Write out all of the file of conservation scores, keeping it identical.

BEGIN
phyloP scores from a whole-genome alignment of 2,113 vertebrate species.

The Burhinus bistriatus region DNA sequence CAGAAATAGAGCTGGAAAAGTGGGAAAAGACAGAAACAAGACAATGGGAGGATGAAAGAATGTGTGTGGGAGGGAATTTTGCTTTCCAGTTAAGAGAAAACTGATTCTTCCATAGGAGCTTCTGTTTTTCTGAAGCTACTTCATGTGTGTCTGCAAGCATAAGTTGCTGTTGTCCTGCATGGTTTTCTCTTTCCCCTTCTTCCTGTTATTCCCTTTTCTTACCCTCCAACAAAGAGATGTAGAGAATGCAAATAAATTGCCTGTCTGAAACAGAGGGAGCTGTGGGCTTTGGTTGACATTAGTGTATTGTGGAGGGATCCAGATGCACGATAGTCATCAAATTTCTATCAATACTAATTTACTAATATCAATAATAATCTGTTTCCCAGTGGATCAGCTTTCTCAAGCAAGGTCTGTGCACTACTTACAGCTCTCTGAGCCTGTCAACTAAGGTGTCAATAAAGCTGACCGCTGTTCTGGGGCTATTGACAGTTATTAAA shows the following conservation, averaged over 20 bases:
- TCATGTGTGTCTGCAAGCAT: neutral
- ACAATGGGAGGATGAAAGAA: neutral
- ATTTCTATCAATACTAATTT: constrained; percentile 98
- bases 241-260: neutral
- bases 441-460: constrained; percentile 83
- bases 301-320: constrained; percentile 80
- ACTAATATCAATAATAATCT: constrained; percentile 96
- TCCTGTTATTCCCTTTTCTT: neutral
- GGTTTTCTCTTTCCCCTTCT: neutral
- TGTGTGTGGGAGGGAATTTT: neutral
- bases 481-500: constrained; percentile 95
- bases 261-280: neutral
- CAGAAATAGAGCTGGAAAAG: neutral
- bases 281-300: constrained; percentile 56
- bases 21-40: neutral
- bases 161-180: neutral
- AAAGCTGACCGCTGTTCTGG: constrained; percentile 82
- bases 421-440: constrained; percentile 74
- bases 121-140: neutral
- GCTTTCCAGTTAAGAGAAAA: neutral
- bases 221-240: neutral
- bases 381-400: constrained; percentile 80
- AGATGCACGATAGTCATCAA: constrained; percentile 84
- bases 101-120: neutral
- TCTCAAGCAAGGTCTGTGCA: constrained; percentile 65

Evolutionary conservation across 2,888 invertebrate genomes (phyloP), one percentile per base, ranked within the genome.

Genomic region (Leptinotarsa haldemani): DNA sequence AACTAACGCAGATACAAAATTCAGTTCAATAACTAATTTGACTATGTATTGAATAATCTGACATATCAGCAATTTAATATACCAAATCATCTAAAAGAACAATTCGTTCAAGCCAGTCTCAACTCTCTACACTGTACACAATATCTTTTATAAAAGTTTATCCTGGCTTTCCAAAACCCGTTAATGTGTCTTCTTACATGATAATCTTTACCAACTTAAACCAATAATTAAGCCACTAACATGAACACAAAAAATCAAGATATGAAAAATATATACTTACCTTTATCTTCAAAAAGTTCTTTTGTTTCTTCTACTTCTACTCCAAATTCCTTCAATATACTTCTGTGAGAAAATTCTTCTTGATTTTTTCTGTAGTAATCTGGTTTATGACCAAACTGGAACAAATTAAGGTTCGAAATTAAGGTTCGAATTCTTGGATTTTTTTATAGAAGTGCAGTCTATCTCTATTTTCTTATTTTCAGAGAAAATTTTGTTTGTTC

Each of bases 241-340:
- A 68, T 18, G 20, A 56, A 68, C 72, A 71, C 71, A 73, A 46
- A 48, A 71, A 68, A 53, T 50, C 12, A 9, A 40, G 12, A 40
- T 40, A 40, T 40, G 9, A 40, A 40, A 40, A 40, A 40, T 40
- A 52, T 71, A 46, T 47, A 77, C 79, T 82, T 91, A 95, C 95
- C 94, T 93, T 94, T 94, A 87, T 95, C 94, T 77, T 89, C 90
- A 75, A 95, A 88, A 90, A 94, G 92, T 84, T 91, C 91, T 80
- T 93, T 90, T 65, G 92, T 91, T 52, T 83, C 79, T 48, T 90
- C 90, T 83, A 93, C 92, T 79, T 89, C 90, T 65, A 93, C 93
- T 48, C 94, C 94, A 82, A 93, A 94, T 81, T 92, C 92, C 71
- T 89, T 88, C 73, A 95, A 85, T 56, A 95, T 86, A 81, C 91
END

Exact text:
phyloP scores from a whole-genome alignment of 2,113 vertebrate species.

The Burhinus bistriatus region DNA sequence CAGAAATAGAGCTGGAAAAGTGGGAAAAGACAGAAACAAGACAATGGGAGGATGAAAGAATGTGTGTGGGAGGGAATTTTGCTTTCCAGTTAAGAGAAAACTGATTCTTCCATAGGAGCTTCTGTTTTTCTGAAGCTACTTCATGTGTGTCTGCAAGCATAAGTTGCTGTTGTCCTGCATGGTTTTCTCTTTCCCCTTCTTCCTGTTATTCCCTTTTCTTACCCTCCAACAAAGAGATGTAGAGAATGCAAATAAATTGCCTGTCTGAAACAGAGGGAGCTGTGGGCTTTGGTTGACATTAGTGTATTGTGGAGGGATCCAGATGCACGATAGTCATCAAATTTCTATCAATACTAATTTACTAATATCAATAATAATCTGTTTCCCAGTGGATCAGCTTTCTCAAGCAAGGTCTGTGCACTACTTACAGCTCTCTGAGCCTGTCAACTAAGGTGTCAATAAAGCTGACCGCTGTTCTGGGGCTATTGACAGTTATTAAA shows the following conservation, averaged over 20 bases:
- TCATGTGTGTCTGCAAGCAT: neutral
- ACAATGGGAGGATGAAAGAA: neutral
- ATTTCTATCAATACTAATTT: constrained; percentile 98
- bases 241-260: neutral
- bases 441-460: constrained; percentile 83
- bases 301-320: constrained; percentile 80
- ACTAATATCAATAATAATCT: constrained; percentile 96
- TCCTGTTATTCCCTTTTCTT: neutral
- GGTTTTCTCTTTCCCCTTCT: neutral
- TGTGTGTGGGAGGGAATTTT: neutral
- bases 481-500: constrained; percentile 95
- bases 261-280: neutral
- CAGAAATAGAGCTGGAAAAG: neutral
- bases 281-300: constrained; percentile 56
- bases 21-40: neutral
- bases 161-180: neutral
- AAAGCTGACCGCTGTTCTGG: constrained; percentile 82
- bases 421-440: constrained; percentile 74
- bases 121-140: neutral
- GCTTTCCAGTTAAGAGAAAA: neutral
- bases 221-240: neutral
- bases 381-400: constrained; percentile 80
- AGATGCACGATAGTCATCAA: constrained; percentile 84
- bases 101-120: neutral
- TCTCAAGCAAGGTCTGTGCA: constrained; percentile 65

Evolutionary conservation across 2,888 invertebrate genomes (phyloP), one percentile per base, ranked within the genome.

Genomic region (Leptinotarsa haldemani): DNA sequence AACTAACGCAGATACAAAATTCAGTTCAATAACTAATTTGACTATGTATTGAATAATCTGACATATCAGCAATTTAATATACCAAATCATCTAAAAGAACAATTCGTTCAAGCCAGTCTCAACTCTCTACACTGTACACAATATCTTTTATAAAAGTTTATCCTGGCTTTCCAAAACCCGTTAATGTGTCTTCTTACATGATAATCTTTACCAACTTAAACCAATAATTAAGCCACTAACATGAACACAAAAAATCAAGATATGAAAAATATATACTTACCTTTATCTTCAAAAAGTTCTTTTGTTTCTTCTACTTCTACTCCAAATTCCTTCAATATACTTCTGTGAGAAAATTCTTCTTGATTTTTTCTGTAGTAATCTGGTTTATGACCAAACTGGAACAAATTAAGGTTCGAAATTAAGGTTCGAATTCTTGGATTTTTTTATAGAAGTGCAGTCTATCTCTATTTTCTTATTTTCAGAGAAAATTTTGTTTGTTC

Each of bases 241-340:
- A 68, T 18, G 20, A 56, A 68, C 72, A 71, C 71, A 73, A 46
- A 48, A 71, A 68, A 53, T 50, C 12, A 9, A 40, G 12, A 40
- T 40, A 40, T 40, G 9, A 40, A 40, A 40, A 40, A 40, T 40
- A 52, T 71, A 46, T 47, A 77, C 79, T 82, T 91, A 95, C 95
- C 94, T 93, T 94, T 94, A 87, T 95, C 94, T 77, T 89, C 90
- A 75, A 95, A 88, A 90, A 94, G 92, T 84, T 91, C 91, T 80
- T 93, T 90, T 65, G 92, T 91, T 52, T 83, C 79, T 48, T 90
- C 90, T 83, A 93, C 92, T 79, T 89, C 90, T 65, A 93, C 93
- T 48, C 94, C 94, A 82, A 93, A 94, T 81, T 92, C 92, C 71
- T 89, T 88, C 73, A 95, A 85, T 56, A 95, T 86, A 81, C 91